While a number of factors are associated with an increased rate of preterm birth, such as low body-mass index, alcohol consumption and smoking, the study adds to the body of research that suggests oral infection may also be associated with such an increase.
The study looked at 322 pregnant women, all with gum disease. Half the group was given oral-hygiene instruction and treated with scaling and root planning, which consists of cleaning above and below the gum line. The second half received only oral-hygiene instruction.
The incidence of preterm birth was high in both the treatment group and the untreated group: 52.4 percent of the women in the untreated control group had a preterm baby compared with 45.6 percent in the treatment group. These differences were not statistically significant.
However, researchers then looked at whether the success of periodontal treatment was associated with the rate of preterm birth. Participants were examined 20 weeks after the initial treatment, and success was characterized by reduced inflammation, no increase in probing depth and loosening of the teeth.
Within the treatment group of 160 women, 49 were classified as having successful gum treatment and only four, or 8 percent, had a preterm baby. In comparison, 111 women had unsuccessful treatment and 69, or 62 percent, had preterm babies.
The results show that pregnant women who were resistant to the effects of scaling and root planning were significantly more likely to deliver preterm babies than those for whom it was successful.
The mean age of the women in the study was 23.7 years; 87.5 percent were African-American, and 90 percent had not seen a dentist for tooth cleaning.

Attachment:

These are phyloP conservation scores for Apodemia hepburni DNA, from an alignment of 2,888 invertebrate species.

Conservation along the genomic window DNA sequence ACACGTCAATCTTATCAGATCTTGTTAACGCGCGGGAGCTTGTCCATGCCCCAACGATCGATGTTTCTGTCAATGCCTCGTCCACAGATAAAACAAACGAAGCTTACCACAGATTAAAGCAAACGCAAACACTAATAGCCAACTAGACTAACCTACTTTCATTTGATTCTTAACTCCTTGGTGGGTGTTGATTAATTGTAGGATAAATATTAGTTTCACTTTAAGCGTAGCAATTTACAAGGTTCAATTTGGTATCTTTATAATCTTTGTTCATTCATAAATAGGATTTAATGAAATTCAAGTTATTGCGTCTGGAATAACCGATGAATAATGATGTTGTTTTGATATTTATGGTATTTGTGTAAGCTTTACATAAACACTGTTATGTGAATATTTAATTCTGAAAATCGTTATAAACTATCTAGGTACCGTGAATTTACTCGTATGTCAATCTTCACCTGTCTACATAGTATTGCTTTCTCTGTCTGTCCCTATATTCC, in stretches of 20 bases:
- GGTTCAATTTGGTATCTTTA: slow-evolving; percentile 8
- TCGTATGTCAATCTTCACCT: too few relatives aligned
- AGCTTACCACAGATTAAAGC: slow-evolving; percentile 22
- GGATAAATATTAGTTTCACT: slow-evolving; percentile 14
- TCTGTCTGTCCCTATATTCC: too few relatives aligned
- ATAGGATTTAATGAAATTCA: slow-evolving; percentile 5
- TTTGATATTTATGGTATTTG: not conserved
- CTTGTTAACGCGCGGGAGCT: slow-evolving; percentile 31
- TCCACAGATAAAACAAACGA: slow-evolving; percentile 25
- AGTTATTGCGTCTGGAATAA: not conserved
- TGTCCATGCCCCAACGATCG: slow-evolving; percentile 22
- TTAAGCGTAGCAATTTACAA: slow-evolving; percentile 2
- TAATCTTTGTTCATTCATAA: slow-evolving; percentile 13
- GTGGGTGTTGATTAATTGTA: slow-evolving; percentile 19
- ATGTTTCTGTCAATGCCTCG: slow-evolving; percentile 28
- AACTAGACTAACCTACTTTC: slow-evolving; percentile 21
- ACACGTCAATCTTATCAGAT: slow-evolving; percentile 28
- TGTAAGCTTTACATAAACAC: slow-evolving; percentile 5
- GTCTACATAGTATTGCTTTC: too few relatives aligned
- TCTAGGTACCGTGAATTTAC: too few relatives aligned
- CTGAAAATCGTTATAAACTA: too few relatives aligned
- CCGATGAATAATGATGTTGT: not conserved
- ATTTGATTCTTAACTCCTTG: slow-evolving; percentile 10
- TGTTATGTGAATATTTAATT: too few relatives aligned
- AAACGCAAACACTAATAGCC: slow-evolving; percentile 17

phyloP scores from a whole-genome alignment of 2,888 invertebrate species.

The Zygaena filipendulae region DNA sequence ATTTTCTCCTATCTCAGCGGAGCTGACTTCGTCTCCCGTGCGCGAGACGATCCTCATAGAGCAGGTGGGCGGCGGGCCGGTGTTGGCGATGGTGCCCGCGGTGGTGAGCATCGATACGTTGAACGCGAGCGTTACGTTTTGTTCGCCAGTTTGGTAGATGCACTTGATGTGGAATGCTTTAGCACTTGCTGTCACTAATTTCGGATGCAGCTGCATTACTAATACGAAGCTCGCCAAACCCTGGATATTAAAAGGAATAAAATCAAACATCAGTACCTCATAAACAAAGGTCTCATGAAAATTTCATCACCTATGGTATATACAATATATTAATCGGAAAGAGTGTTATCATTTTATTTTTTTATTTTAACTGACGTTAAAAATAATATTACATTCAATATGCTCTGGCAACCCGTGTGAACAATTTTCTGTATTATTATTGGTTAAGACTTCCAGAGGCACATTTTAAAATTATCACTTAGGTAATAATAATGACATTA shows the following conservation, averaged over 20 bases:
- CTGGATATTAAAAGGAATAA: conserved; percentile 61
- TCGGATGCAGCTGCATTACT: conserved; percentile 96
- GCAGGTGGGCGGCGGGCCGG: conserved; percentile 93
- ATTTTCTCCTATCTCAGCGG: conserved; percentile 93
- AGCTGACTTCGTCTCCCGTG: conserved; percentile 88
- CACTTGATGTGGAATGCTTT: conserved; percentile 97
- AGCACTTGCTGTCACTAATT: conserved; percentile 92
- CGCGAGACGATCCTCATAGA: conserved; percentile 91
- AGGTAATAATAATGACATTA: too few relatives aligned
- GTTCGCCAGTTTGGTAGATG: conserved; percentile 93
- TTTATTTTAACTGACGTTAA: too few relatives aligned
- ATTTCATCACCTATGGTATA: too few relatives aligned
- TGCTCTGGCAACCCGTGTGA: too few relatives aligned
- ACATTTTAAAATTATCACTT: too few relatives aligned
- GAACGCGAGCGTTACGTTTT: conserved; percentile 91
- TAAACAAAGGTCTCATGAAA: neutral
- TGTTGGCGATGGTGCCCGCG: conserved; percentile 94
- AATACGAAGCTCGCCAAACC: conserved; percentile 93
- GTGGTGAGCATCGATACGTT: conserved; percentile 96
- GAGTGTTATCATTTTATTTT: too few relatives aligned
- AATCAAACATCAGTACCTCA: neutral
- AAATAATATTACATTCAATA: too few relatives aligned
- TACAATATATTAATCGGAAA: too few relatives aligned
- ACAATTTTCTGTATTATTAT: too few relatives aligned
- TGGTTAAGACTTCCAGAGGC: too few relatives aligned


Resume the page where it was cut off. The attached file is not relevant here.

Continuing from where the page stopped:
"First and foremost, this study shows that pregnant women can receive periodontal treatment safely in order to improve their oral health," said Marjorie Jeffcoat, professor of periodontics at Penn Dental Medicine and lead author of the paper. "Second, in a high risk group of pregnant women, such as those patients who participated in this study, successful periodontal treatment when rendered as an adjunct to conventional obstetric care may reduce the incidence of preterm birth."
Future papers will address the role of antimicrobial mouth rinses in reducing the incidence of preterm birth.
"Researchers have previously suggested that severe gum infections cause an increase in the production of prostaglandin and tumour necrosis factor, chemicals which are associated with preterm labor," Philip Steer, editor-in-chief of BJOG, said. "This new study shows a strong link between unsuccessful gum-disease treatment and preterm birth; however, we need to bear in mind that 69 percent of women failed to respond to the dental treatment given. Therefore, more effective treatment will need to be devised before we can be sure that successful treatment improves outcome, rather than simply being a marker of pregnancies with a lower background level of inflammation that will go to term anyway."